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This article was published on April 28, 2014

Context design: How to anticipate users’ needs before they’re needed

Context design: How to anticipate users’ needs before they’re needed
Ami Ben David
Story by

Ami Ben David

Ami Ben David is the co-founder of EverythingMe Ami Ben David is the co-founder of EverythingMe

Ami Ben David is the co-founder of EverythingMe. A seasoned veteran with experience as a founder, an executive and a VC, Ami is in charge of EverythingMe’s marketing and strategy. 

Everybody in tech is suddenly talking about context. In his TED interview, Larry Page talks about context as the future of computing; Marissa Mayer is rumored to be building a home grown contextual search engine; Twitter just acquired a contextual team; and Samsung is getting into the contextual game as well.

There have been various attempts to define context, but I want to focus on contextual mobile product design. This is important because context is a revolution in the way we design mobile products. You may not see it yet, but trust me, it’s coming.

So what exactly is “context” in the context of product design?

A contextual product understands the full story around a human experience, in order to bring users exactly what they want, with minimal interaction.

Context done right feels like your device finally gets you.

User story: You’re late for a meeting, running into a huge office building. But where is the meeting? And what’s the name of the person you’re meeting with?

Standard interface: Swipe your phone > enter password > find calander app > open calendar > open the meeting > look for the information. Shit, not there > search your email…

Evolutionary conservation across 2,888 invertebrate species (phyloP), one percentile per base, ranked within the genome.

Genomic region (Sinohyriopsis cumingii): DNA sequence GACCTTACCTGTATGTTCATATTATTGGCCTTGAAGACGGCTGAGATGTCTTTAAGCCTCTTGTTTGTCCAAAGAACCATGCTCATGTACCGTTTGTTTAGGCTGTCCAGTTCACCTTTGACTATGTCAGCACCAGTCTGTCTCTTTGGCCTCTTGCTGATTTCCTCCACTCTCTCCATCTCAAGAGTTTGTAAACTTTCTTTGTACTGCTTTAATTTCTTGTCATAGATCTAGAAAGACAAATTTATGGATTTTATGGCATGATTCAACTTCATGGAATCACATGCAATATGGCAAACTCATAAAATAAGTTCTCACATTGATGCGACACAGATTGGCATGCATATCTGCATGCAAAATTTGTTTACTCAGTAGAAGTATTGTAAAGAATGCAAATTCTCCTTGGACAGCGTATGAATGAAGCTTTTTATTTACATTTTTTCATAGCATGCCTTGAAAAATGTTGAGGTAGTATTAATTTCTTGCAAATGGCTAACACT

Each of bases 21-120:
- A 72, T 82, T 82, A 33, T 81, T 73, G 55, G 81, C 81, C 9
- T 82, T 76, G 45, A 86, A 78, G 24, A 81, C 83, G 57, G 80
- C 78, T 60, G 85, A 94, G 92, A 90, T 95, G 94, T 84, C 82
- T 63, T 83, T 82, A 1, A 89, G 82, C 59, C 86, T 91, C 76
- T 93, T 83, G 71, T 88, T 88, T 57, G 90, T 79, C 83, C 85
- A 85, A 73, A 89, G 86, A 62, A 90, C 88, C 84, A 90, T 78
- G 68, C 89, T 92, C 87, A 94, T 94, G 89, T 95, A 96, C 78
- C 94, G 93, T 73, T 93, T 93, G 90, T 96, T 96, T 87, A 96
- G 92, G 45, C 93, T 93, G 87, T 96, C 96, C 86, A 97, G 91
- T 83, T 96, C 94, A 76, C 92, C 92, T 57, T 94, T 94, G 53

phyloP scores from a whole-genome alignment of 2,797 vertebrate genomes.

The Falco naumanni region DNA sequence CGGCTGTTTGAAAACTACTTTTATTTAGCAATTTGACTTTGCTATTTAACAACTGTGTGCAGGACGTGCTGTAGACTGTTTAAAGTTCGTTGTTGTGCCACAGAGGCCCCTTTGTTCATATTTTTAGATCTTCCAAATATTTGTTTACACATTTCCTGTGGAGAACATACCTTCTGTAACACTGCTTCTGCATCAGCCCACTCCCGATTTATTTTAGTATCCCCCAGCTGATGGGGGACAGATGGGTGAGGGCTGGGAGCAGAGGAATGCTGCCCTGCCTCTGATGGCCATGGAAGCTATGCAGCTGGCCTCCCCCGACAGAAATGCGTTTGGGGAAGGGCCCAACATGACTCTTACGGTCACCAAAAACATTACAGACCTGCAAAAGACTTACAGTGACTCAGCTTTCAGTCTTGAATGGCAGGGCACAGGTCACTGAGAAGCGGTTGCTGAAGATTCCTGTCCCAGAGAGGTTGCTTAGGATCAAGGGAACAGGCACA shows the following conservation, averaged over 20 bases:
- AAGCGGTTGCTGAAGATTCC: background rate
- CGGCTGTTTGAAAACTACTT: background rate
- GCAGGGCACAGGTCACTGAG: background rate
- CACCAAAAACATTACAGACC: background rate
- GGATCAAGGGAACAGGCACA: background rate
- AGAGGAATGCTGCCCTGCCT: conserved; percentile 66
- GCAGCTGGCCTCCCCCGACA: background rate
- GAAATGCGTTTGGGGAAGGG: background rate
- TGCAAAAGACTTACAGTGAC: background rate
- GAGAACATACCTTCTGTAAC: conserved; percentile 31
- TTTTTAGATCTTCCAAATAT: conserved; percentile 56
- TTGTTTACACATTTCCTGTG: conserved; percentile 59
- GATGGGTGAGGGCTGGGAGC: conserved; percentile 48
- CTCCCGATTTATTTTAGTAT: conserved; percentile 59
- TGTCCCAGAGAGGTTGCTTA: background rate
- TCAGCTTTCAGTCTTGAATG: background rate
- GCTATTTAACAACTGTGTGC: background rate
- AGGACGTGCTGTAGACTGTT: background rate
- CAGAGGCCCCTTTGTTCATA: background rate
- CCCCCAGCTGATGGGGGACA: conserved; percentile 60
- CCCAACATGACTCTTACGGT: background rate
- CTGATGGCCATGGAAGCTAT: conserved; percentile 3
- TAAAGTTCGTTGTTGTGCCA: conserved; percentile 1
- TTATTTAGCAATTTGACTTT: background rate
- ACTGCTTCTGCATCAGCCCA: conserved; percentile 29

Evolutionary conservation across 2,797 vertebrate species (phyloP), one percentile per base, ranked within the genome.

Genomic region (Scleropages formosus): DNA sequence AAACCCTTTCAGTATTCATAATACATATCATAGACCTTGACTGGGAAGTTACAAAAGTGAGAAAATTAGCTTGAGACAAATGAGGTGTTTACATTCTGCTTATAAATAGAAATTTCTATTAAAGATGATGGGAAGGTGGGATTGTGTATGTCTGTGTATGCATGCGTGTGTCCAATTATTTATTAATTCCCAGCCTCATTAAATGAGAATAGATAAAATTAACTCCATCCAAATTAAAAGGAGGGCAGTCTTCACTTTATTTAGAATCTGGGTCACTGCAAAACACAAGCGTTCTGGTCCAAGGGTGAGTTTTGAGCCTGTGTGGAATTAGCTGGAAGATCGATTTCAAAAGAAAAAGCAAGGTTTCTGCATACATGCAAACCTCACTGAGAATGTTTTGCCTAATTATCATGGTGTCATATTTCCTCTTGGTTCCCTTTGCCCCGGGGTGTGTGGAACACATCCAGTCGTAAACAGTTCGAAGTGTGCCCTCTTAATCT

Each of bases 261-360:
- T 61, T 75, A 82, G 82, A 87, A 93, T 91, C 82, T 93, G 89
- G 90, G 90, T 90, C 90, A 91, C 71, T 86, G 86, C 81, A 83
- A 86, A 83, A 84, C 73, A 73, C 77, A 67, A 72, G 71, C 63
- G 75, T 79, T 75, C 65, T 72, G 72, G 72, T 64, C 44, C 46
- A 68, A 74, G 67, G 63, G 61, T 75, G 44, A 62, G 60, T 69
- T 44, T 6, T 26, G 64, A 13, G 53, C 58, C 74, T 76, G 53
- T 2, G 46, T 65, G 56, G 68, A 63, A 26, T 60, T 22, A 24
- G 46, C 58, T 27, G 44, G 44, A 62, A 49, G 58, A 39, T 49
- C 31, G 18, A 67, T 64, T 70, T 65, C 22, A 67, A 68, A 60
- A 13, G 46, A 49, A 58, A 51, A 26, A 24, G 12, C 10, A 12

Contextual interface: Glance at your phone: the meeting card with everything you need is already on the screen.

Notice what happened here. The contextual interface understands that you’re late for a meeting and trying to find it. It’s not waiting for you to ASK for the meeting, it is giving you the meeting proactively. The user emotion is “gratitude” – the phone saved the moment.

This is the magic of context. It answers our questions before they are even asked.

Anticipating the needs

There is a beautiful line in the wonderfully surreal movie The Grand Budapest Hotel, where the new lobby boy is told to “anticipate the client’s needs before the needs are needed.” That’s the consumer value of context in a nutshell.

Think of “contextual design” as the opposite of the conversational Siri approach. The natural-language Siri is the equivalent of the personal assistant you have to talk to. If you like coffee in the morning, you have to ask again and again every single morning. “Can I please have a cup of coffee; a large latte, with soy milk.”

The contextual approach is about waking up in the morning and finding your coffee next to your bed. The coffee is prepared exactly as you like it without any fuss. There is no need to tell the assistant what they should have already known.

We are used to thinking about user interface design as a set of user-initiated interactions, where every action starts with a user making a (detailed) request, and the computer delivering as requested. With context, we try to switch a lot of the thinking process to the computer, so that users never have to tell computers things the computer already knows.

User story: You want to call a friend, someone you call at least once a week: